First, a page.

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Title: Illinois Farmer Delete search filter
Elephind.com contains 4,057 items from Illinois Farmer, samples of which are listed below. All items from this newspaper title are freely available and can be searched from the search box above. You may also search the entire collection of 2,949 newspaper titles in Elephind.com.
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Grapes . [Newspaper Article] — Illinois Farmer — 1 November 1859

Grapes . A few years ago we had only two kinds of grapes that were deemed valuable for general cultivation , the Catawba and Isabella . Cultivators have been hybridzing and producing new varieties , until the list of American grapes is extended tosome dozens , many of them of great excellence . At the late fair in Chicago , more than a dozen most superb varieties wore exhibited . The Diana , Concord , Hartford Prolific , Clinton , Delaware , Union Village and several new seedlings from near Cincinnati . We tested the Delaware , and it could not possibly be impro ved . Some grape growers insist that it is an European grape ; the Traminer j but if it is the plant has become so well acclimated as to produce fine crops with open culture on American soil . The plants cost a good deal , some $ 2 or S 3 j but the other grape plants we have named , can be bought at most of the nurseries at fair prices . In a few years there will bo scarcely found a garden or farm in this country , destitute...

Publication Title: Illinois Farmer
Source: Illinois Digital Newspaper Collections (UIUC)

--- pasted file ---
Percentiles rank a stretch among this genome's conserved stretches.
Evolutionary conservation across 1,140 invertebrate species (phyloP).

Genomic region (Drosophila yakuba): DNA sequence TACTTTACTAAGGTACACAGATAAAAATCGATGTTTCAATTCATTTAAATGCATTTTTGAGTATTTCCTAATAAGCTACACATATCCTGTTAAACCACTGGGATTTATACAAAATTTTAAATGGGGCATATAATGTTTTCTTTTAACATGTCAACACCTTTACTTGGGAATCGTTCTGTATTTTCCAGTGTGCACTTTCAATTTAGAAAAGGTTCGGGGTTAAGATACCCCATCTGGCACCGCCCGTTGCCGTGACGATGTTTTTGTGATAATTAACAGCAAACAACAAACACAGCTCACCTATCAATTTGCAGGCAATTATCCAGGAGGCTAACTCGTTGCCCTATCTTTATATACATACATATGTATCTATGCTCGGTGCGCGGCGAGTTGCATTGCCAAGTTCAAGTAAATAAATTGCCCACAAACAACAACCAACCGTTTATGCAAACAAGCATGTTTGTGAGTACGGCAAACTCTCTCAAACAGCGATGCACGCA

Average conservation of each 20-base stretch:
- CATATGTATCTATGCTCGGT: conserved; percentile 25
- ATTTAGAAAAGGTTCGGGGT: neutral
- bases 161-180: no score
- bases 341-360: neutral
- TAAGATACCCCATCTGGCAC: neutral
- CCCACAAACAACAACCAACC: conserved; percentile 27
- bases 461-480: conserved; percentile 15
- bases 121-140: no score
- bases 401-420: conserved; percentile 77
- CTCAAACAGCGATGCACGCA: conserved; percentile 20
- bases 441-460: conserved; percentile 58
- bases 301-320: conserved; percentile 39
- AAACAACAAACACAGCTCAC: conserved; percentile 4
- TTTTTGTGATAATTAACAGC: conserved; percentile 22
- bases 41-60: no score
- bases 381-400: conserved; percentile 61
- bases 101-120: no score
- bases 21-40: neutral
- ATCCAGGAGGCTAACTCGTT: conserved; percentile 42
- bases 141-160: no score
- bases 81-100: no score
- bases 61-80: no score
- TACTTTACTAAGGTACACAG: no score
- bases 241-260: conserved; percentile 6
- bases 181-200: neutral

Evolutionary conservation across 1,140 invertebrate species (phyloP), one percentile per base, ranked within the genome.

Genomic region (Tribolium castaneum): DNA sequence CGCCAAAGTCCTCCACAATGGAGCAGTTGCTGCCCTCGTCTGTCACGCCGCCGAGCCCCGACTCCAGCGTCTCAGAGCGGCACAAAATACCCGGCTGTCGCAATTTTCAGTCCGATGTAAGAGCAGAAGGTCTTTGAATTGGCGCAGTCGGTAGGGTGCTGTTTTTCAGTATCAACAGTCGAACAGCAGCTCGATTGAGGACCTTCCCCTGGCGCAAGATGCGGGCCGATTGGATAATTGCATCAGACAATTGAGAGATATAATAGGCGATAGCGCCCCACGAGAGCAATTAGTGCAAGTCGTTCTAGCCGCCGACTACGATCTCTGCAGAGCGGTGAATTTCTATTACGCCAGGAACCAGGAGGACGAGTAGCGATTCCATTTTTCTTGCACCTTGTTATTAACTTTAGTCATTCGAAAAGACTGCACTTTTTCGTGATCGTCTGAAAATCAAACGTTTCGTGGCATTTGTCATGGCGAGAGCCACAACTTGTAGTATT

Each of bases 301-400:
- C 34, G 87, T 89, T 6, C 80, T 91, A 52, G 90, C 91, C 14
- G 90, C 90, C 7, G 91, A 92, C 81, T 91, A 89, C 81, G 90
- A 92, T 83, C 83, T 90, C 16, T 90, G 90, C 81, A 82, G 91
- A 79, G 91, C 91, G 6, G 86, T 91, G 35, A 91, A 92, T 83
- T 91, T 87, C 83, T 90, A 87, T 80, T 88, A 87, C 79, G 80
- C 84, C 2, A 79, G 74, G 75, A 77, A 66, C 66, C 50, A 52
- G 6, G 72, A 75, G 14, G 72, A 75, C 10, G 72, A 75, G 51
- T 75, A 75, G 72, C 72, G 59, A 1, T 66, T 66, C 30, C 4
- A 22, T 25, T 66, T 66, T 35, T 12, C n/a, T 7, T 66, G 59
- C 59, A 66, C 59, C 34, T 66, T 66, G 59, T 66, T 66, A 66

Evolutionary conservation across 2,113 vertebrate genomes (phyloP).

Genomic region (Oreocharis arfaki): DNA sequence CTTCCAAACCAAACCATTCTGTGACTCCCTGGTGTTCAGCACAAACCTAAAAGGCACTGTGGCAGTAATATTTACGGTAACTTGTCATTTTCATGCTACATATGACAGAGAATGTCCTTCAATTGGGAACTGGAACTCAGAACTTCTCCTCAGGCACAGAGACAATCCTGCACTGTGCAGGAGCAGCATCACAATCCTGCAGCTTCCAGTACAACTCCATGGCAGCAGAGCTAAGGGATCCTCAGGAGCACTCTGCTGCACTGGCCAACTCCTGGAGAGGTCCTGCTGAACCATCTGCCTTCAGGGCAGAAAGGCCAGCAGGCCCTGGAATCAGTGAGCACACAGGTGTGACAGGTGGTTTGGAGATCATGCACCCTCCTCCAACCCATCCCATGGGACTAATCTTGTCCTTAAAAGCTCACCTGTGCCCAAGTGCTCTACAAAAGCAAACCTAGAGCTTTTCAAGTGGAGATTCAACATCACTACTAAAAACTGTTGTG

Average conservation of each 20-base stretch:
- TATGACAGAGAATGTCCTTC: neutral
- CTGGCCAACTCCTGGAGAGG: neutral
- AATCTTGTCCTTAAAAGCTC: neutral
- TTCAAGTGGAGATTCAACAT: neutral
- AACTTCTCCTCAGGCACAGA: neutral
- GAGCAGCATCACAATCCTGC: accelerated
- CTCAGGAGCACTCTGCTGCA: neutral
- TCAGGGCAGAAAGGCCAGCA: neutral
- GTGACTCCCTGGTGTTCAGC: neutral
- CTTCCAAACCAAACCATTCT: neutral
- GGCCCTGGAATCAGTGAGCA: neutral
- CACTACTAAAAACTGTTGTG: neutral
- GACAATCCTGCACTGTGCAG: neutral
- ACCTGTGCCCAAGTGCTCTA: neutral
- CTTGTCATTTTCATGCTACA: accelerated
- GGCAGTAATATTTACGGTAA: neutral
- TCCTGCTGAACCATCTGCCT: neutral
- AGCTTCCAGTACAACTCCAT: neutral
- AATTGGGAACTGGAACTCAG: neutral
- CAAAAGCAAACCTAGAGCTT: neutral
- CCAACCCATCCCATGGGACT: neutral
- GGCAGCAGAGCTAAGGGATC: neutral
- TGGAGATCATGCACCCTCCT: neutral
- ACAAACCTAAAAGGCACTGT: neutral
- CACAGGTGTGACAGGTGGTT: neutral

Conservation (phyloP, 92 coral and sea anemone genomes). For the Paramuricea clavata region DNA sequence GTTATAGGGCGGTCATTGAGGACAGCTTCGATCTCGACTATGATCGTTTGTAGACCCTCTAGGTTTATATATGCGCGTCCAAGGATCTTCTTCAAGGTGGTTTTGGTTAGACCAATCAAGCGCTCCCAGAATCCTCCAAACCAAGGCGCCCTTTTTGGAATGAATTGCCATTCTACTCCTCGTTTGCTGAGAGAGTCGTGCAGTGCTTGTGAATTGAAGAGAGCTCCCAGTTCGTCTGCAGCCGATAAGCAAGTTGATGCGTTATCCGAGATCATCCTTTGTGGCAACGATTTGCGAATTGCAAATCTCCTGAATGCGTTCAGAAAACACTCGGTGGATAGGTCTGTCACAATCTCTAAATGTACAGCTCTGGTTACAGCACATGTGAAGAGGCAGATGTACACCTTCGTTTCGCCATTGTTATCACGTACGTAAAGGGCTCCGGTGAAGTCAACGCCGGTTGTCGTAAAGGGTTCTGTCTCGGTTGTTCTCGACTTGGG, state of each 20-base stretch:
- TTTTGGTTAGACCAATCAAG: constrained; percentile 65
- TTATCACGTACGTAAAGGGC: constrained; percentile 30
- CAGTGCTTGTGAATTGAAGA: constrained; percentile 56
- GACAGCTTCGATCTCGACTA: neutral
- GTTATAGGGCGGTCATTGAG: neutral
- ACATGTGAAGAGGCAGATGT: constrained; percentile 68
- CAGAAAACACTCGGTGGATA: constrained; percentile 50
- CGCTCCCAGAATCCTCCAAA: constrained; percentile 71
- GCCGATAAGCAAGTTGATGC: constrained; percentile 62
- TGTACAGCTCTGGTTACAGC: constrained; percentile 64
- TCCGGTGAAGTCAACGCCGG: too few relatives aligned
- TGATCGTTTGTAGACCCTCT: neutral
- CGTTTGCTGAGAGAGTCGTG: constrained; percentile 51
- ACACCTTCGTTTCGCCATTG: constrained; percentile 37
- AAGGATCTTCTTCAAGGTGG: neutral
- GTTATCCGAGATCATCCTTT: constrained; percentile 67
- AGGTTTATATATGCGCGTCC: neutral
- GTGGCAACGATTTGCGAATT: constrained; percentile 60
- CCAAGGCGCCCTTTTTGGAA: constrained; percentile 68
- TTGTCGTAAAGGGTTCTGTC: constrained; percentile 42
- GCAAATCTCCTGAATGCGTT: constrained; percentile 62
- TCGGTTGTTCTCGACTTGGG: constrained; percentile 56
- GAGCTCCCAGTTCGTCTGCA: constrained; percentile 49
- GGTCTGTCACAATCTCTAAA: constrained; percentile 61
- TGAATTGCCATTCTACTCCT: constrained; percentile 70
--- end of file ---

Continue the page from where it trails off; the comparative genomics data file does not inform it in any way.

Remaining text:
Country/State of Publication: Illinois, United States
Have Farmers Fears that their Slock and Feed will be Short ? [Newspaper Article] — Illinois Farmer — 1 November 1859

Have Farmers Fears that their Slock and Feed will be Short ? This should be thought of in time . There are ways for making a small amount of feed for stock go far . We repeat , this should be thought of in time . The commencement of saving should be at the commencement of feeding . Corn aud grains fed to stock , will go one third further , if ground , than if not ground ! Think of that . You can thus save or add to your means essentially for keeping your stock by grinding your grain . Again , you can make your fodder , your hay aud straw , go much further by cutting than by feeding it without cutting . Have your cuttiug boxes in order t The old fashioned one can be made to work well , and will cost you but little .

Publication Title: Illinois Farmer
Source: Illinois Digital Newspaper Collections (UIUC)
Country/State of Publication: Illinois, United States
Awarding Committees . [Newspaper Article] — Illinois Farmer — 1 November 1859

Awarding Committees . These are essential to the carrying on of fairs . It is all important that members understand their duties . These do not extend further in awarding premiums than the premiums offered j when they are about awarding premiums they should see what premiums they are authorised to give , and they should award no more , and thus save exhibitors and officers of societies , great vexation . SORGHO SYRUP . —Mr . Goltra , at his Sugar Mill , near Lincoln , is turning offforty gallons of excellent syrup , per day . He intends to go into the business largely , next year .

Publication Title: Illinois Farmer